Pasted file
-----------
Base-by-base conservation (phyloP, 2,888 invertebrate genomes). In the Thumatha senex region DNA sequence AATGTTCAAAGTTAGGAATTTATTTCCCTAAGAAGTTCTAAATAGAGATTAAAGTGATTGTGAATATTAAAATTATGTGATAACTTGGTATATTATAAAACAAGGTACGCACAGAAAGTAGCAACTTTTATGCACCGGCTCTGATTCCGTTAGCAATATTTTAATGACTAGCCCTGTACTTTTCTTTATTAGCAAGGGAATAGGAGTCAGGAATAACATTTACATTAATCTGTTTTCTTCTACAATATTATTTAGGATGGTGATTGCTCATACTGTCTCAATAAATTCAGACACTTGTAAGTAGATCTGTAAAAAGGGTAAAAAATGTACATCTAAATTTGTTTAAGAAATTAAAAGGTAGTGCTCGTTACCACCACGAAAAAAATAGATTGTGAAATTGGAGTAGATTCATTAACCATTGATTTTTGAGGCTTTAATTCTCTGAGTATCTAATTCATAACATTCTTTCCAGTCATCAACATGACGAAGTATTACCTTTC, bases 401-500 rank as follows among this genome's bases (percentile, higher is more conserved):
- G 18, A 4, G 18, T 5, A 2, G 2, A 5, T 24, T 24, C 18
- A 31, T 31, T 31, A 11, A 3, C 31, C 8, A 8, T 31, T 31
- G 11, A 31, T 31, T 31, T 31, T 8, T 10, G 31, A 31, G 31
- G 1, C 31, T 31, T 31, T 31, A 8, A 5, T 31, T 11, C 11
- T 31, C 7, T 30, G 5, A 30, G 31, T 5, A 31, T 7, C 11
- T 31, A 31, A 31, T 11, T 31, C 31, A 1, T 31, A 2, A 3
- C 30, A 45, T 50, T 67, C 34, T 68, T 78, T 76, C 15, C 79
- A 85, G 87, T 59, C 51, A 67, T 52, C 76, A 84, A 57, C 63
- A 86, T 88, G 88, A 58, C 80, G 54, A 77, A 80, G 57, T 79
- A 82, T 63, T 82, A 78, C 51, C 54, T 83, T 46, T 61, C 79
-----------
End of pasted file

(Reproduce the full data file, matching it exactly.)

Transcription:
Base-by-base conservation (phyloP, 2,888 invertebrate genomes). In the Thumatha senex region DNA sequence AATGTTCAAAGTTAGGAATTTATTTCCCTAAGAAGTTCTAAATAGAGATTAAAGTGATTGTGAATATTAAAATTATGTGATAACTTGGTATATTATAAAACAAGGTACGCACAGAAAGTAGCAACTTTTATGCACCGGCTCTGATTCCGTTAGCAATATTTTAATGACTAGCCCTGTACTTTTCTTTATTAGCAAGGGAATAGGAGTCAGGAATAACATTTACATTAATCTGTTTTCTTCTACAATATTATTTAGGATGGTGATTGCTCATACTGTCTCAATAAATTCAGACACTTGTAAGTAGATCTGTAAAAAGGGTAAAAAATGTACATCTAAATTTGTTTAAGAAATTAAAAGGTAGTGCTCGTTACCACCACGAAAAAAATAGATTGTGAAATTGGAGTAGATTCATTAACCATTGATTTTTGAGGCTTTAATTCTCTGAGTATCTAATTCATAACATTCTTTCCAGTCATCAACATGACGAAGTATTACCTTTC, bases 401-500 rank as follows among this genome's bases (percentile, higher is more conserved):
- G 18, A 4, G 18, T 5, A 2, G 2, A 5, T 24, T 24, C 18
- A 31, T 31, T 31, A 11, A 3, C 31, C 8, A 8, T 31, T 31
- G 11, A 31, T 31, T 31, T 31, T 8, T 10, G 31, A 31, G 31
- G 1, C 31, T 31, T 31, T 31, A 8, A 5, T 31, T 11, C 11
- T 31, C 7, T 30, G 5, A 30, G 31, T 5, A 31, T 7, C 11
- T 31, A 31, A 31, T 11, T 31, C 31, A 1, T 31, A 2, A 3
- C 30, A 45, T 50, T 67, C 34, T 68, T 78, T 76, C 15, C 79
- A 85, G 87, T 59, C 51, A 67, T 52, C 76, A 84, A 57, C 63
- A 86, T 88, G 88, A 58, C 80, G 54, A 77, A 80, G 57, T 79
- A 82, T 63, T 82, A 78, C 51, C 54, T 83, T 46, T 61, C 79